Pep Guardiola may tweak tactics after Leicester beat Manchester City

Manchester City manager Pep Guardiola looks dejected

Pep Guardiola admitted that he needs to tweak his approach to the Premier League but denied that there was any need for a major change after watching his Manchester City crash to a heavy 4-2 defeat at Leicester City.

The visitors were 2-0 down after five minutes at the King Power and then conceded two more goals before striking back with a couple of their own late on. Their defending was weak throughout, as they failed to combat the speed, power and directness of Leicester, whose long passes and counterattacking flummoxed the away side.

However Guardiola absolved his players of any blame, even John Stones, whose slack backpass allowed Jamie Vardy to complete a hat-trick, the player’s first since he scored three for Fleetwood Town in a Conference game in 2012 against Ebbsfleet.

“I’m not disappointed with my players,” Guardiola said. “I know my players, I know how they train, they work hard to make things perfect. We knew [Leicester] would be focused after losing 5-0 [in the Champions League] and here they believed really well, the long balls, the second balls. We don’t control now, maybe for my mistake.

“I have to improve to solve that, it’s true,” he continued before maintaining that his approach is generally bearing fruit. “I want to play the football that I feel. Because it’s simple like that to concede few goals and try to score more. The basics of the way we play this season – except a few times – was quite good.

“So I cannot say today that we played bad, that we didn’t play with the intention to create. But of course we conceded a lot of goals. I try to control games – here I cannot do that, I have to analyse why.”

That, he stressed, did not mean he would contemplate radical change. “Of course I will be the same. Of course there are some special things in the Premier League but the pitch is the same and it’s 11 v 11. I have to control the little differences between the other leagues but the idea I think is good.”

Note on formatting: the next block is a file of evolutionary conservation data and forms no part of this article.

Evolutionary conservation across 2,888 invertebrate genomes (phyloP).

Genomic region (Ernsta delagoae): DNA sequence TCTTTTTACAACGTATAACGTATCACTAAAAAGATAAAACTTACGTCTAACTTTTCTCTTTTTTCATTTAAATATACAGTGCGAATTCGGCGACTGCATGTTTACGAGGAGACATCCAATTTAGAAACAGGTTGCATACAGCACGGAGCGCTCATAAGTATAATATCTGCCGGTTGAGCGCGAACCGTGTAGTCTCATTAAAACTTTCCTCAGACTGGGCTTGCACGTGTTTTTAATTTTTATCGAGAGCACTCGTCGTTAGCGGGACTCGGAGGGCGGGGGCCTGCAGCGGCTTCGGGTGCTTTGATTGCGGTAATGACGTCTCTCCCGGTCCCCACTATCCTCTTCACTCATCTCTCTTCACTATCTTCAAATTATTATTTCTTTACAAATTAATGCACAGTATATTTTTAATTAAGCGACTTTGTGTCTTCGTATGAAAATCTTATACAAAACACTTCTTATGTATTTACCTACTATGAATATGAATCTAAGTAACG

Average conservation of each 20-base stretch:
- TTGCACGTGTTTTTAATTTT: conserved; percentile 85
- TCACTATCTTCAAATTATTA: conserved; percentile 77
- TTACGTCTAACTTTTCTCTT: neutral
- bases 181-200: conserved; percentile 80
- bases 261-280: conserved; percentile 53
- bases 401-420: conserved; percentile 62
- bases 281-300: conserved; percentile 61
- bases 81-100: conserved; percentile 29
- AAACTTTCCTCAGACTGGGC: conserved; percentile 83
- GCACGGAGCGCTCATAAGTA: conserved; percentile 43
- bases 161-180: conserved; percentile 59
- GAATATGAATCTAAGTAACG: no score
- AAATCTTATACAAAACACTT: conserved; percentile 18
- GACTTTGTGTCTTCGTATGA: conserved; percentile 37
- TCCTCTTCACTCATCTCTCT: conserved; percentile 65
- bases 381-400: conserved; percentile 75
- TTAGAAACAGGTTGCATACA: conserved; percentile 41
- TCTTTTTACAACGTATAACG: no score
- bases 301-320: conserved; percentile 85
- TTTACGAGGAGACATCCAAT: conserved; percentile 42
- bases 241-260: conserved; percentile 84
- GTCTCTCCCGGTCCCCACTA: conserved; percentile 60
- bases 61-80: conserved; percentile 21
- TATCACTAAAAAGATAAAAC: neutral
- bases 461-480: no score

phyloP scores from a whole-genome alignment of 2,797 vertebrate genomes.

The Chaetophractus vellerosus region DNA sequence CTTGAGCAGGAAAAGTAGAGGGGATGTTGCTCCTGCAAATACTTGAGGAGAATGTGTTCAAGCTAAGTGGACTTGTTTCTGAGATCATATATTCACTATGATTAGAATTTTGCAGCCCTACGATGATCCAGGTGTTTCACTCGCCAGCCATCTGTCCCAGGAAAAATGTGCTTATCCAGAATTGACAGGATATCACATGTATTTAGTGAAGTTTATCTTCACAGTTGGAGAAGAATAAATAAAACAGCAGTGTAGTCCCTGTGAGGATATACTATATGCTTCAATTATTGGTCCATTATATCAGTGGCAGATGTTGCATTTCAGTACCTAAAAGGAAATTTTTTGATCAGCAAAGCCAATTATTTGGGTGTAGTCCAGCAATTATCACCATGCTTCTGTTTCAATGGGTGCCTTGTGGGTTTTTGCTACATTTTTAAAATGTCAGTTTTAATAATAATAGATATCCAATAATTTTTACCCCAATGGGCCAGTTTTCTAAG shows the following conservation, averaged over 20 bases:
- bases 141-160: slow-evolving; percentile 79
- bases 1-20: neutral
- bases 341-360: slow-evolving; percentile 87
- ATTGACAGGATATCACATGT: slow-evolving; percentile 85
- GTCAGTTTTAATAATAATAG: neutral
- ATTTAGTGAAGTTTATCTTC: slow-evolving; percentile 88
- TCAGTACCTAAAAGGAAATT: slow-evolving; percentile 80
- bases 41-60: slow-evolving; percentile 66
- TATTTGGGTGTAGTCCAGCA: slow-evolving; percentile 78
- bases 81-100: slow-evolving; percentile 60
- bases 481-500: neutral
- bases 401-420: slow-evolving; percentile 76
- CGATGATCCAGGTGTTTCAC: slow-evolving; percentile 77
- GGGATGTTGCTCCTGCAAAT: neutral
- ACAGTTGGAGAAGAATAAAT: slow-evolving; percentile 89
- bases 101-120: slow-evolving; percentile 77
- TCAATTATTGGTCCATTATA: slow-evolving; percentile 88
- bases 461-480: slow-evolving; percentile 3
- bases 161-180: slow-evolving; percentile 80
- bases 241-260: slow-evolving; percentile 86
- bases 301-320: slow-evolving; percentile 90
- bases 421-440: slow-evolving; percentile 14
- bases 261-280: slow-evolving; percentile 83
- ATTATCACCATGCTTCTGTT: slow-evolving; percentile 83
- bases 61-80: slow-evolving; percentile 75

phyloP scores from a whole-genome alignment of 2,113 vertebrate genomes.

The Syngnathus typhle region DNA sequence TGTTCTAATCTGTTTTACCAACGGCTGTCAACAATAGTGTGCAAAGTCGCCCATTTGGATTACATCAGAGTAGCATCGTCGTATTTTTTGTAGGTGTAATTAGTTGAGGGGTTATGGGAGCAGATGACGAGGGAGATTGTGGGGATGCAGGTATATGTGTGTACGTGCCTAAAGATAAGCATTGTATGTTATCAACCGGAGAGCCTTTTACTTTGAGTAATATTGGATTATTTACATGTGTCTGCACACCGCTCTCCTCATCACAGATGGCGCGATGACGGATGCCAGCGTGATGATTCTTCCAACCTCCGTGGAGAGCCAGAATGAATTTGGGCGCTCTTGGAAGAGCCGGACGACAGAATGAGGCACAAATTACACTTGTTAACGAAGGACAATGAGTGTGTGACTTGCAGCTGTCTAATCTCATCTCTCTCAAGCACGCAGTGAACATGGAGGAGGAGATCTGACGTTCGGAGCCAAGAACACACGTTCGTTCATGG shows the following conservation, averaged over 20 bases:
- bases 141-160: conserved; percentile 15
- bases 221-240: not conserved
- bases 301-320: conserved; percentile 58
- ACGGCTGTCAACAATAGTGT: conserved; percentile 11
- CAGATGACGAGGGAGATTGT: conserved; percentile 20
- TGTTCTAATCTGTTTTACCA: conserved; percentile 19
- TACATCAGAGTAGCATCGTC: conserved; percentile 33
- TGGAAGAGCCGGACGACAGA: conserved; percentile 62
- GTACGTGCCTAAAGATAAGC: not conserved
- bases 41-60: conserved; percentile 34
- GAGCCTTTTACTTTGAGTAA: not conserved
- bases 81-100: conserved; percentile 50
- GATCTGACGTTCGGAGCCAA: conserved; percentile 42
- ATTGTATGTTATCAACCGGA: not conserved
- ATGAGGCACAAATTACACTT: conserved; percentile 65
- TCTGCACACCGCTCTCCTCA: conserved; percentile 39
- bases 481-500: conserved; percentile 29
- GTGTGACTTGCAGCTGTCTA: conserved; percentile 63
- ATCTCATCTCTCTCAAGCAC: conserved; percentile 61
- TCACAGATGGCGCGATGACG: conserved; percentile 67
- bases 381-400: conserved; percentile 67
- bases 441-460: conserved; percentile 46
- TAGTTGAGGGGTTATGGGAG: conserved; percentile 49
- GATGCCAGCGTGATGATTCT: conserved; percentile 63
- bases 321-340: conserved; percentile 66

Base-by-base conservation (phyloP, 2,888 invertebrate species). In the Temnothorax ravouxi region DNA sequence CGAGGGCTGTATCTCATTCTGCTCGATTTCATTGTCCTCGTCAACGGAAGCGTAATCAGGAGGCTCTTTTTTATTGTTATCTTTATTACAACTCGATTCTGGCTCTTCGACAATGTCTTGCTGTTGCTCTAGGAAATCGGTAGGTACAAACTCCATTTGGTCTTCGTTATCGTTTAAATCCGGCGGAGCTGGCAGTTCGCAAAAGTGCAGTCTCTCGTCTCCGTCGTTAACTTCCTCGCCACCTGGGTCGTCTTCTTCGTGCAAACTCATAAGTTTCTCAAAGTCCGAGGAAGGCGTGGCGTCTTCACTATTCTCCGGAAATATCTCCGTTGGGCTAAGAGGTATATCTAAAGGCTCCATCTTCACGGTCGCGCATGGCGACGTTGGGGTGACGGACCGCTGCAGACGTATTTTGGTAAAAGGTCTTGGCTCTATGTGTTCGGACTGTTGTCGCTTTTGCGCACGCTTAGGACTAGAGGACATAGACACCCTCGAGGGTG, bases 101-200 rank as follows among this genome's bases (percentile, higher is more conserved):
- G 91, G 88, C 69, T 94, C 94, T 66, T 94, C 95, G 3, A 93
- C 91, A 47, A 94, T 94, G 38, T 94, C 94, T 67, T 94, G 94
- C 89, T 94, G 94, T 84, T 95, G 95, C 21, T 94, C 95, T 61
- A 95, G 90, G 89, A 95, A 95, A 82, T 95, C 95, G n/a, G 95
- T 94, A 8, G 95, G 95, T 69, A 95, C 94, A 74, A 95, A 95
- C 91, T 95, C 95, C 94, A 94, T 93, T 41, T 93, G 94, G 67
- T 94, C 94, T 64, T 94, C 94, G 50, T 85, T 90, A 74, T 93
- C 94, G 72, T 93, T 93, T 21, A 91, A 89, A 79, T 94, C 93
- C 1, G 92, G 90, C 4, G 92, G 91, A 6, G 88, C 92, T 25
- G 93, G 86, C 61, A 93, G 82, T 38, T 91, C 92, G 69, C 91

Claudio Ranieri was not about to get carried away with his team’s victory. They had started the match one point above the relegation zone and the manager stopped short of declaring this a turning point. “This is just a little step because we now we have to think about the next match. We will be able to tell in two or three months whether it’s a turning point, now it’s too early. For this reason I want to wait for the next two matches, ” he said.

Ranieri said a post-Porto inquest following their midweek defeat helped to inspire the reigning champions. “We spoke a lot about everything but this time the words go in the right direction, not only mine. The players contributed,” Ranieri said.

“We must be upset with our performance [in Porto] because it wasn’t good enough and the fans are always behind us. It’s important to say: ‘We are here.’

“It’s important the players feel better, with more confidence because we can do this.”

Powered by article was written by Paul Doyle, for The Observer on Saturday 10th December 2016 22.07 Europe/London © Guardian News and Media Limited 2010


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